Author + information
- Received April 12, 2019
- Revision received August 28, 2019
- Accepted September 10, 2019
- Published online November 25, 2019.
- Tetz C. Lee, MD, MPHa,
- Min Qian, PhDa,
- Yutong Liu, MSa,
- Susan Graham, MDb,
- Douglas L. Mann, MDc,
- Koki Nakanishi, MDa,
- John R. Teerlink, MDd,
- Gregory Y.H. Lip, MDe,f,
- Ronald S. Freudenberger, MDg,
- Ralph L. Sacco, MD, MSh,
- Jay P. Mohr, MDa,
- Arthur J. Labovitz, MDi,
- Piotr Ponikowski, MD, PhDj,
- Dirk J. Lok, MDk,
- Kenji Matsumoto, MDa,
- Conrado Estol, MDl,
- Stefan D. Anker, MD, PhDm,n,
- Patrick M. Pullicino, MDo,
- Richard Buchsbauma,
- Bruce Levin, PhDa,
- John L.P. Thompson, PhDa,
- Shunichi Homma, MDa,
- Marco R. Di Tullio, MDa,∗ (, )
- for the WARCEF Investigators
- aColumbia University Medical Center, New York, NY
- bDepartment of Medicine, State University of New York at Buffalo, Buffalo, New York
- cDepartment of Medicine, Washington University School of Medicine, St. Louis, Missouri
- dSection of Cardiology, San Francisco Veterans Affairs Medical Center and School of Medicine, University of California San Francisco, San Francisco, California
- eLiverpool Centre for Cardiovascular Science, University of Liverpool and Liverpool Heart and Chest Hospital, Liverpool, United Kingdom
- fAalborg Thrombosis Research Unit, Department of Clinical Medicine, Aalborg University, Aalborg, Denmark
- gLehigh Valley Hospital, Allentown, Pennsylvania
- hDepartment of Neurology, University of Miami, Miami, Florida
- iDepartment of Medicine, University of South Florida, Tampa, Florida
- jMilitary Hospital, Wroclaw, Poland
- kDeventer Hospital, Deventer, the Netherlands
- lStroke Unit, Sanatorio Guemes, Buenos Aires, Argentina
- mDivision of Cardiology and Metabolism, Department of Cardiology, and Berlin-Brandenburg Center for Regenerative Therapies, Deutsches Zentrum für Herz-Kreislauf-Forschung partner site Berlin; Charité Universitätsmedizin Berlin, Germany
- nDepartment of Cardiology and Pneumology, University Medicine Göttingen, Göttingen, Germany
- oKent Institute of Medicine and Health Science, Canterbury, United Kingdom
- ↵∗Address for correspondence:
Dr. Marco R. Di Tullio, Department of Medicine, Columbia University Irving Medical Center, 630 West 168th Street, New York, New York 10032.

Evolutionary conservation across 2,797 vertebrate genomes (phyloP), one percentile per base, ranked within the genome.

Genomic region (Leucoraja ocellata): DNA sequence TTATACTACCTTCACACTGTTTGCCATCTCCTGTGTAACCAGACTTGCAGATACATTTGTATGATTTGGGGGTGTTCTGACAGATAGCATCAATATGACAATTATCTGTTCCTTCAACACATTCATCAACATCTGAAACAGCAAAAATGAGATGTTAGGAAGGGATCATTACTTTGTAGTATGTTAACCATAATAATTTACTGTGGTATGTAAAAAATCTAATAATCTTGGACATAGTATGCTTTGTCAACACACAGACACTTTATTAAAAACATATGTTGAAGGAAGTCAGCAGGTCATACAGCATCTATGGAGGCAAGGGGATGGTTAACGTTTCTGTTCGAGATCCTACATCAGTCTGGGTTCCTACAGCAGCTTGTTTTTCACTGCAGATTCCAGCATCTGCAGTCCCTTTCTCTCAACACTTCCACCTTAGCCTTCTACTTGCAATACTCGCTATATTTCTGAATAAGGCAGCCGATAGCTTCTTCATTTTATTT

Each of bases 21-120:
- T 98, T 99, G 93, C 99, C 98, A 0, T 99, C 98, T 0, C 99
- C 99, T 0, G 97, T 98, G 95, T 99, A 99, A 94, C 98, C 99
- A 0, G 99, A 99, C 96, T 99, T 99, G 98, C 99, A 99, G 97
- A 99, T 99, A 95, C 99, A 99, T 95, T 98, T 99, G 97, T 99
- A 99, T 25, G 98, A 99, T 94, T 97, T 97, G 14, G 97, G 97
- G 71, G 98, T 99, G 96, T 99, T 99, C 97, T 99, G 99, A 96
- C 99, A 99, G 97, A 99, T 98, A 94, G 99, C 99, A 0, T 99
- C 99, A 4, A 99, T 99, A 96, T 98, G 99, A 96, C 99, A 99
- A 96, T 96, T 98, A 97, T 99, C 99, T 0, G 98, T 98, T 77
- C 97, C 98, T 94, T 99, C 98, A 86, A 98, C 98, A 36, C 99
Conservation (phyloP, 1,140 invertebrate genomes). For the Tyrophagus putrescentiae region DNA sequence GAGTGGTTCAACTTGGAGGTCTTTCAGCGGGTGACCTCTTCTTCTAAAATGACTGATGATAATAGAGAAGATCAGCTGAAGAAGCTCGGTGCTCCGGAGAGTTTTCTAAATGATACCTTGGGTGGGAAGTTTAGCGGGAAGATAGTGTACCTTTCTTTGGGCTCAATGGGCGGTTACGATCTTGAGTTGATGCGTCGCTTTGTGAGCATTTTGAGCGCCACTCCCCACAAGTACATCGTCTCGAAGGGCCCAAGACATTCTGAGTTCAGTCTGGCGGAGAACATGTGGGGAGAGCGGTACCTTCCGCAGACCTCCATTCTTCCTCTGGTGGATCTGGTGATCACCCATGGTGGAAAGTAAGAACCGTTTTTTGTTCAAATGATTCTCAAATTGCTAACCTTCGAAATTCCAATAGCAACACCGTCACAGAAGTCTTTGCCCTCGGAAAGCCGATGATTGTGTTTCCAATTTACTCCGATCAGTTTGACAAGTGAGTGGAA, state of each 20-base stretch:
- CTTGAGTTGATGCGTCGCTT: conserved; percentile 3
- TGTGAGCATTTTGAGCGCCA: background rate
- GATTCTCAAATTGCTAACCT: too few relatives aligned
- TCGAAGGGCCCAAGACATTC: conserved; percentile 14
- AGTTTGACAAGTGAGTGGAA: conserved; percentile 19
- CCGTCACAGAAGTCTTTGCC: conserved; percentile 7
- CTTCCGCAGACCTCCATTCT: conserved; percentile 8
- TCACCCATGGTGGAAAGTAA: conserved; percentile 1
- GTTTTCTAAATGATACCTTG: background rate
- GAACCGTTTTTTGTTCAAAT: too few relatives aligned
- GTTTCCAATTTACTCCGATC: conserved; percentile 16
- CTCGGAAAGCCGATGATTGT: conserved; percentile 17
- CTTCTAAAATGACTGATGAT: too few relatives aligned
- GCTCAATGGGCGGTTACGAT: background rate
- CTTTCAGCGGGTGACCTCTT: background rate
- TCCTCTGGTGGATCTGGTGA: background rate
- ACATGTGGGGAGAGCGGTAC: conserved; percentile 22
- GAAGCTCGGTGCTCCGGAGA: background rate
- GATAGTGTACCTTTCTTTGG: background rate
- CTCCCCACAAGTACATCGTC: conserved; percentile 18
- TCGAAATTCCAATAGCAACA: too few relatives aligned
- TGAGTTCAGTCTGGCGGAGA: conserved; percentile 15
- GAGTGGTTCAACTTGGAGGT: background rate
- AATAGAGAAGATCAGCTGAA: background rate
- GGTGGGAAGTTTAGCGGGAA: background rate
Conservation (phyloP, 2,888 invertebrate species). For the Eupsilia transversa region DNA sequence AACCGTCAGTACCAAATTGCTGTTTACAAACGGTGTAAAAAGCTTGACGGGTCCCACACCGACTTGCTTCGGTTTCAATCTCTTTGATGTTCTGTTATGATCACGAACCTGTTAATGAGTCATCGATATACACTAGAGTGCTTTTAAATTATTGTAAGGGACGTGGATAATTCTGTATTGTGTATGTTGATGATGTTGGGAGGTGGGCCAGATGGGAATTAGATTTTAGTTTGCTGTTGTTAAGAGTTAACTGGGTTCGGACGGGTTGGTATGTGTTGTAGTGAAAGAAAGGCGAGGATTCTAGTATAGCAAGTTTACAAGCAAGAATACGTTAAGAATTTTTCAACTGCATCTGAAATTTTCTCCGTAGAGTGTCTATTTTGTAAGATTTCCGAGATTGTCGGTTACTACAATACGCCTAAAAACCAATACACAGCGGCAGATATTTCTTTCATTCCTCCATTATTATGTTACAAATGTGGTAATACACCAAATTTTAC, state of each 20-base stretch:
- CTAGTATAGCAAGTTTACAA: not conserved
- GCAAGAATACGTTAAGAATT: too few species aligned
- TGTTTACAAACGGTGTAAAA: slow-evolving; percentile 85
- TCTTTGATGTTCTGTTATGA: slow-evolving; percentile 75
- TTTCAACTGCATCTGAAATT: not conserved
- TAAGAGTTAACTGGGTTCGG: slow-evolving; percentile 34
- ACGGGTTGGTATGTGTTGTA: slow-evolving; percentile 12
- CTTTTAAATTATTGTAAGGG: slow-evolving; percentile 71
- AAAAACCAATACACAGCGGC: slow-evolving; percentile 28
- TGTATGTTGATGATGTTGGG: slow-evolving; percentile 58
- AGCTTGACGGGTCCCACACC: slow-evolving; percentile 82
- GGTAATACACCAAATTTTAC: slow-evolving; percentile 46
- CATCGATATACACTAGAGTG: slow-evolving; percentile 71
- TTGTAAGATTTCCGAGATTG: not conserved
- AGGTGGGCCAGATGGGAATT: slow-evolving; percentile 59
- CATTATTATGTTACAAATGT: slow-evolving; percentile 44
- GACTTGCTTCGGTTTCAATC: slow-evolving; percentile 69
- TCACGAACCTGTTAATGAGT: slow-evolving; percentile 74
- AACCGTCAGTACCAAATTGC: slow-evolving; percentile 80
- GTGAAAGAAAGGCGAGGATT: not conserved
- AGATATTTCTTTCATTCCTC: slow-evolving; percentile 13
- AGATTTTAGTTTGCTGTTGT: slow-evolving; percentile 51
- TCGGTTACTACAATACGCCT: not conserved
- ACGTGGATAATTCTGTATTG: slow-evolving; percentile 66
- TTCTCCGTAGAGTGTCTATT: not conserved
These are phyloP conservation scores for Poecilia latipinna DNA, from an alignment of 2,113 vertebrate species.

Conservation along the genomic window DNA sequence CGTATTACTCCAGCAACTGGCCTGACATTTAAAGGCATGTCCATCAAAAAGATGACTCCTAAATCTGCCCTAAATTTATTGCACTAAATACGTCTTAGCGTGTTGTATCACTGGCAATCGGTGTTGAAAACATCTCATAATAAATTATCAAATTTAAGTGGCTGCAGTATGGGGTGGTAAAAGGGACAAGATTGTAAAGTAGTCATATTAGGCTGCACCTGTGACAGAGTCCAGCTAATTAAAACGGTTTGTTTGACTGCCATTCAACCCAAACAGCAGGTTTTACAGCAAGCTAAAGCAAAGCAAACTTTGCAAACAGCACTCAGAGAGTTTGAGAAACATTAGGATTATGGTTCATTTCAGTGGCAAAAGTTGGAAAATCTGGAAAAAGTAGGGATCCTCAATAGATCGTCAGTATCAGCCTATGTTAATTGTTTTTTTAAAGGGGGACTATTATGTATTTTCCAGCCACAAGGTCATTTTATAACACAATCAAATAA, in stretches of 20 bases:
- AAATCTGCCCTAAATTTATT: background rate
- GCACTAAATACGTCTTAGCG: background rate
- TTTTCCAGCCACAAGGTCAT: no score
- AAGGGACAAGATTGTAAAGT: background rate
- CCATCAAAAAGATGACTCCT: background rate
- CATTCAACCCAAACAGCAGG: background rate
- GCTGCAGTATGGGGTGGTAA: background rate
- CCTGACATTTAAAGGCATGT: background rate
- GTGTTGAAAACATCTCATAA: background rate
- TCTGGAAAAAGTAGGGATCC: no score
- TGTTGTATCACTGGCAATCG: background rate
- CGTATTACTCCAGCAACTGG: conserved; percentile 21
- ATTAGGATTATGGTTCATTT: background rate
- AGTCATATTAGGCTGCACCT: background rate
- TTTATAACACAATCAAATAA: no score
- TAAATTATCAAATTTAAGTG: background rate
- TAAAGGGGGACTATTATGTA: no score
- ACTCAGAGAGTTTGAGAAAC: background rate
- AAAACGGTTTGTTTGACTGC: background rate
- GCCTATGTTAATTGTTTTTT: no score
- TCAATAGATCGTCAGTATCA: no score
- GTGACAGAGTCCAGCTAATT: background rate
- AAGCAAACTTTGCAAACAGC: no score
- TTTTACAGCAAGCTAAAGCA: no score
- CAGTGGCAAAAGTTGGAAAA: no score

Objectives This study sought to characterize cognitive decline (CD) over time and its predictors in patients with systolic heart failure (HF).
Background Despite the high prevalence of CD and its impact on mortality, predictors of CD in HF have not been established.
Methods This study investigated CD in the WARCEF (Warfarin versus Aspirin in Reduced Ejection Fraction) trial, which performed yearly Mini-Mental State Examinations (MMSE) (higher scores indicate better cognitive function; e.g., normal score: 24 or higher). A longitudinal time-varying analysis was performed among pertinent covariates, including baseline MMSE and MMSE scores during follow-up, analyzed both as a continuous variable and a 2-point decrease. To account for a loss to follow-up, data at the baseline and at the 12-month visit were analyzed separately (sensitivity analysis).
Results A total of 1,846 patients were included. In linear regression, MMSE decrease was independently associated with higher baseline MMSE score (p < 0.0001), older age (p < 0.0001), nonwhite race/ethnicity (p < 0.0001), and lower education (p < 0.0001). In logistic regression, CD was independently associated with higher baseline MMSE scores (odds ratio [OR]: 1.13; 95% confidence interval [CI]: 1.07 to 1.20]; p < 0.001), older age (OR: 1.37; 95% CI: 1.24 to 1.50; p < 0.001), nonwhite race/ethnicity (OR: 2.32; 95% CI: 1.72 to 3.13 for black; OR: 1.94; 95% CI: 1.40 to 2.69 for Hispanic vs. white; p < 0.001), lower education (p < 0.001), and New York Heart Association functional class II or higher (p = 0.03). Warfarin and other medications were not associated with CD. Similar trends were seen in the sensitivity analysis (n = 1,439).
Conclusions CD in HF is predicted by baseline cognitive status, demographic variables, and NYHA functional class. The possibility of intervening on some of its predictors suggests the need for the frequent assessment of cognitive function in patients with HF. (Warfarin versus Aspirin in Reduced Cardiac Ejection Fraction [WARCEF]; NCT00041938)
The WARCEF trial was supported by U.S. National Institute of Neurological Disorders and Stroke (NINDS) grants U01-NS-043975 (to Dr. Homma) and U01-NS-039143 (to Dr. Thompson). Dr. Anker is a consultant for Bayer, Boehringer Ingelheim, Novartis, Stealth Peptides, Servier, Vifor, and Janssen; and has received research support from Abbott Vascular and Vifor. Dr. Homma is a consultant for St. Jude Medical, Daiichi-Sankyo, Bristol-Myers Squibb, and Pfizer. Dr. Labovitz has received research support from Bristol-Myers Squibb/Pfizer. Dr. Lip is a consultant for Bayer/Janssen, Bristol-Myers Squibb/Pfizer, Biotronik, Medtronic, Boehringer Ingelheim, Novartis, Verseon, and Daiichi-Sankyo; and is a speaker for Bayer, Bristol-Myers Squibb/Pfizer, Medtronic, Boehringer Ingelheim, and Daiichi-Sankyo. Dr. Sacco has received research support from grants from NINDS, National Center for Advancing Translational Sciences, American Heart Association, the Evelyn McKnight Brain Foundation, and Boehringer Ingelheim. Dr. Teerlink is a consultant for and has received research support from Actelion, Amgen, Bayer, Cytokinetics, Medtronic, Novartis, St. Jude Medical, and Trevena. All other authors have reported that they have no relationships relevant to the contents of this paper to disclose.
- Received April 12, 2019.
- Revision received August 28, 2019.
- Accepted September 10, 2019.
- 2019 American College of Cardiology Foundation
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